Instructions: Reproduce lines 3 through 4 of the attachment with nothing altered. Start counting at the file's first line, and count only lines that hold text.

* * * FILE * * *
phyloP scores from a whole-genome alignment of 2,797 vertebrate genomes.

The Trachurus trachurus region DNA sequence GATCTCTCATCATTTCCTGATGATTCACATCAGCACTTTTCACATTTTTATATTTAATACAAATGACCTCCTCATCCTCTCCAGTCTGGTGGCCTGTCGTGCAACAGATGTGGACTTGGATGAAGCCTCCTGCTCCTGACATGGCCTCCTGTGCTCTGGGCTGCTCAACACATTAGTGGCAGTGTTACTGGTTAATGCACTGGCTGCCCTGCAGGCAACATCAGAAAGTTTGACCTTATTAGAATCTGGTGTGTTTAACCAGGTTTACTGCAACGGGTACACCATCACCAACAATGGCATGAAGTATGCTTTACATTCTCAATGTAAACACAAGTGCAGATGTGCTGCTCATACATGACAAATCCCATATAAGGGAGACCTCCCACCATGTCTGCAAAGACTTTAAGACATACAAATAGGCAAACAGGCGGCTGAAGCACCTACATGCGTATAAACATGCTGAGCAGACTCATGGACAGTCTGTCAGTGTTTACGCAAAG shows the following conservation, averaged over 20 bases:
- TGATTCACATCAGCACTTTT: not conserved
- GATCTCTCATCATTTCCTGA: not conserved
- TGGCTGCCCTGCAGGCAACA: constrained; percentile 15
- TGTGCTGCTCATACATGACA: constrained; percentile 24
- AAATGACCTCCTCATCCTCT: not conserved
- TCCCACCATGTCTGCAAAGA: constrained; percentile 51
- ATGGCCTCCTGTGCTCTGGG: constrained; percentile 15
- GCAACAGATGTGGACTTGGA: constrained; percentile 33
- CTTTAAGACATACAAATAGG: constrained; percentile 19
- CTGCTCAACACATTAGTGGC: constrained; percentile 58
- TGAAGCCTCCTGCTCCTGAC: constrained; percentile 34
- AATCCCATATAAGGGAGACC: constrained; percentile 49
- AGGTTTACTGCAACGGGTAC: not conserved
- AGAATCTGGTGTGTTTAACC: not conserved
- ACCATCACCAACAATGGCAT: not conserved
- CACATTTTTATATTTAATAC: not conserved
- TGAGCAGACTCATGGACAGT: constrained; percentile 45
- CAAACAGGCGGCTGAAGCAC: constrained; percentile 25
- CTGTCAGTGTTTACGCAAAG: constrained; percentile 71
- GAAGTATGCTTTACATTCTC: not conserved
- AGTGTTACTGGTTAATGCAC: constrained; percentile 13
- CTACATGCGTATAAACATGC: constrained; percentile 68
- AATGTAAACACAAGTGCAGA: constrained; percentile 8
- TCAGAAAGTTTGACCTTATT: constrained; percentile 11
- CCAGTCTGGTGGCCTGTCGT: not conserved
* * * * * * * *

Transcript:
- TGATTCACATCAGCACTTTT: not conserved
- GATCTCTCATCATTTCCTGA: not conserved